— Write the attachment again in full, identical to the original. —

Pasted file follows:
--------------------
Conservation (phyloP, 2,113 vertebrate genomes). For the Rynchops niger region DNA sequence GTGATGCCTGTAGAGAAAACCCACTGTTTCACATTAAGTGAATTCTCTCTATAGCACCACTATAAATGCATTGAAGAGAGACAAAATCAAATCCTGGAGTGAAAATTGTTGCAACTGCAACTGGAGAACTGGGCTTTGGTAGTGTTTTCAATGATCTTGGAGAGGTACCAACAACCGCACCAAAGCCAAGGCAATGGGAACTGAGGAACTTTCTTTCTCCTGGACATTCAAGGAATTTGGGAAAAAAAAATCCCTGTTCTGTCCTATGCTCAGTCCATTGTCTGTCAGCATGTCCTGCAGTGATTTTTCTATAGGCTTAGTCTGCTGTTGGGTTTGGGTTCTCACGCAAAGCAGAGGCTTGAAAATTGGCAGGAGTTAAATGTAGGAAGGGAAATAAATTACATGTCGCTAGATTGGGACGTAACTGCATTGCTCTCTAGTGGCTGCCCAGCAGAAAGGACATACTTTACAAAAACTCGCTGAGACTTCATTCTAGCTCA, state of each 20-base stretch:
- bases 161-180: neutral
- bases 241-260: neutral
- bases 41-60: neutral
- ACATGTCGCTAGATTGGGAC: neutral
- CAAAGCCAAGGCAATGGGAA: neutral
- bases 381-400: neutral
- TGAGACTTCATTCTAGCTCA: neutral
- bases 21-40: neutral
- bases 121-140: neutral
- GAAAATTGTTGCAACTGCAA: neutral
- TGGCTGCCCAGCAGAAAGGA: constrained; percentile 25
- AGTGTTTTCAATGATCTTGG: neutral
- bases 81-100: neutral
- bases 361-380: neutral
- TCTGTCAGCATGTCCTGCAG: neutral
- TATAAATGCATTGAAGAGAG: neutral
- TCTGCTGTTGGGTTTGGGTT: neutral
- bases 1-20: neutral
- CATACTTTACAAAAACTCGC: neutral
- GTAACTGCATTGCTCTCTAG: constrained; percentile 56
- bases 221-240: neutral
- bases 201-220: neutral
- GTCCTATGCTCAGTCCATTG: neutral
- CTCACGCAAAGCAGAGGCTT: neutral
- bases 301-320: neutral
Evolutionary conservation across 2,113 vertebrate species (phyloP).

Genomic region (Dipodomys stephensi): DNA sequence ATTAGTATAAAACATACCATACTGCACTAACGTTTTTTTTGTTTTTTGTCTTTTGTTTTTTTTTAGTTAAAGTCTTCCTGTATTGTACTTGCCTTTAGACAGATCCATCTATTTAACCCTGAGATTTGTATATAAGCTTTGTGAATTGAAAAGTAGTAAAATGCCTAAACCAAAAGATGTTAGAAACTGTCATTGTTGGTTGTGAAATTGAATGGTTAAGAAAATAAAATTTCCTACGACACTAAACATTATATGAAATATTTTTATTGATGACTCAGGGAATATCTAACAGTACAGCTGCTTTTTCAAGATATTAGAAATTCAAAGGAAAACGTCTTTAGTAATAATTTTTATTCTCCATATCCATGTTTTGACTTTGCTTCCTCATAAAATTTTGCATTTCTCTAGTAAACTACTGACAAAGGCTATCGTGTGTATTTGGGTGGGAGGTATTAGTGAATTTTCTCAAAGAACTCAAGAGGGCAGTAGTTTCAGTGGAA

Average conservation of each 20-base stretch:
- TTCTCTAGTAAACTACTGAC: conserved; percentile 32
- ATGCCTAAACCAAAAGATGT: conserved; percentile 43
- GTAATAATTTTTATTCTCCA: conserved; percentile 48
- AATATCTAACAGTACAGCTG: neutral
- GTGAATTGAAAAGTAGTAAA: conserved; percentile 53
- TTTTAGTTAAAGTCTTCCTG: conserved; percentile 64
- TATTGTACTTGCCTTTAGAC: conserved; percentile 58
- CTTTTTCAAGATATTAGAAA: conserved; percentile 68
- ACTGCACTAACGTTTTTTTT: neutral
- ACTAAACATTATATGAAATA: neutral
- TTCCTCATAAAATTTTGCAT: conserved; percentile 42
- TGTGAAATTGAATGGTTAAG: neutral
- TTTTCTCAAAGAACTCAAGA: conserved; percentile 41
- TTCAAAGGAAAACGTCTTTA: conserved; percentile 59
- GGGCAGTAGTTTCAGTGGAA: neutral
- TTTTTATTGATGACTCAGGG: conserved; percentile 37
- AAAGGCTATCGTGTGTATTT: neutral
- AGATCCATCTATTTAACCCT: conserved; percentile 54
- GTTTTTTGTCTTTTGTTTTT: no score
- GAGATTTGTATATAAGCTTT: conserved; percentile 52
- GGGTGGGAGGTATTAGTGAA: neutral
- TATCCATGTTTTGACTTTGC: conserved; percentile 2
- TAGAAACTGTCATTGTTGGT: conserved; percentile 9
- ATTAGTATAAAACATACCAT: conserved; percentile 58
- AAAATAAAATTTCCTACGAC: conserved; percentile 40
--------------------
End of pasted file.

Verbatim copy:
Conservation (phyloP, 2,113 vertebrate genomes). For the Rynchops niger region DNA sequence GTGATGCCTGTAGAGAAAACCCACTGTTTCACATTAAGTGAATTCTCTCTATAGCACCACTATAAATGCATTGAAGAGAGACAAAATCAAATCCTGGAGTGAAAATTGTTGCAACTGCAACTGGAGAACTGGGCTTTGGTAGTGTTTTCAATGATCTTGGAGAGGTACCAACAACCGCACCAAAGCCAAGGCAATGGGAACTGAGGAACTTTCTTTCTCCTGGACATTCAAGGAATTTGGGAAAAAAAAATCCCTGTTCTGTCCTATGCTCAGTCCATTGTCTGTCAGCATGTCCTGCAGTGATTTTTCTATAGGCTTAGTCTGCTGTTGGGTTTGGGTTCTCACGCAAAGCAGAGGCTTGAAAATTGGCAGGAGTTAAATGTAGGAAGGGAAATAAATTACATGTCGCTAGATTGGGACGTAACTGCATTGCTCTCTAGTGGCTGCCCAGCAGAAAGGACATACTTTACAAAAACTCGCTGAGACTTCATTCTAGCTCA, state of each 20-base stretch:
- bases 161-180: neutral
- bases 241-260: neutral
- bases 41-60: neutral
- ACATGTCGCTAGATTGGGAC: neutral
- CAAAGCCAAGGCAATGGGAA: neutral
- bases 381-400: neutral
- TGAGACTTCATTCTAGCTCA: neutral
- bases 21-40: neutral
- bases 121-140: neutral
- GAAAATTGTTGCAACTGCAA: neutral
- TGGCTGCCCAGCAGAAAGGA: constrained; percentile 25
- AGTGTTTTCAATGATCTTGG: neutral
- bases 81-100: neutral
- bases 361-380: neutral
- TCTGTCAGCATGTCCTGCAG: neutral
- TATAAATGCATTGAAGAGAG: neutral
- TCTGCTGTTGGGTTTGGGTT: neutral
- bases 1-20: neutral
- CATACTTTACAAAAACTCGC: neutral
- GTAACTGCATTGCTCTCTAG: constrained; percentile 56
- bases 221-240: neutral
- bases 201-220: neutral
- GTCCTATGCTCAGTCCATTG: neutral
- CTCACGCAAAGCAGAGGCTT: neutral
- bases 301-320: neutral
Evolutionary conservation across 2,113 vertebrate species (phyloP).

Genomic region (Dipodomys stephensi): DNA sequence ATTAGTATAAAACATACCATACTGCACTAACGTTTTTTTTGTTTTTTGTCTTTTGTTTTTTTTTAGTTAAAGTCTTCCTGTATTGTACTTGCCTTTAGACAGATCCATCTATTTAACCCTGAGATTTGTATATAAGCTTTGTGAATTGAAAAGTAGTAAAATGCCTAAACCAAAAGATGTTAGAAACTGTCATTGTTGGTTGTGAAATTGAATGGTTAAGAAAATAAAATTTCCTACGACACTAAACATTATATGAAATATTTTTATTGATGACTCAGGGAATATCTAACAGTACAGCTGCTTTTTCAAGATATTAGAAATTCAAAGGAAAACGTCTTTAGTAATAATTTTTATTCTCCATATCCATGTTTTGACTTTGCTTCCTCATAAAATTTTGCATTTCTCTAGTAAACTACTGACAAAGGCTATCGTGTGTATTTGGGTGGGAGGTATTAGTGAATTTTCTCAAAGAACTCAAGAGGGCAGTAGTTTCAGTGGAA

Average conservation of each 20-base stretch:
- TTCTCTAGTAAACTACTGAC: conserved; percentile 32
- ATGCCTAAACCAAAAGATGT: conserved; percentile 43
- GTAATAATTTTTATTCTCCA: conserved; percentile 48
- AATATCTAACAGTACAGCTG: neutral
- GTGAATTGAAAAGTAGTAAA: conserved; percentile 53
- TTTTAGTTAAAGTCTTCCTG: conserved; percentile 64
- TATTGTACTTGCCTTTAGAC: conserved; percentile 58
- CTTTTTCAAGATATTAGAAA: conserved; percentile 68
- ACTGCACTAACGTTTTTTTT: neutral
- ACTAAACATTATATGAAATA: neutral
- TTCCTCATAAAATTTTGCAT: conserved; percentile 42
- TGTGAAATTGAATGGTTAAG: neutral
- TTTTCTCAAAGAACTCAAGA: conserved; percentile 41
- TTCAAAGGAAAACGTCTTTA: conserved; percentile 59
- GGGCAGTAGTTTCAGTGGAA: neutral
- TTTTTATTGATGACTCAGGG: conserved; percentile 37
- AAAGGCTATCGTGTGTATTT: neutral
- AGATCCATCTATTTAACCCT: conserved; percentile 54
- GTTTTTTGTCTTTTGTTTTT: no score
- GAGATTTGTATATAAGCTTT: conserved; percentile 52
- GGGTGGGAGGTATTAGTGAA: neutral
- TATCCATGTTTTGACTTTGC: conserved; percentile 2
- TAGAAACTGTCATTGTTGGT: conserved; percentile 9
- ATTAGTATAAAACATACCAT: conserved; percentile 58
- AAAATAAAATTTCCTACGAC: conserved; percentile 40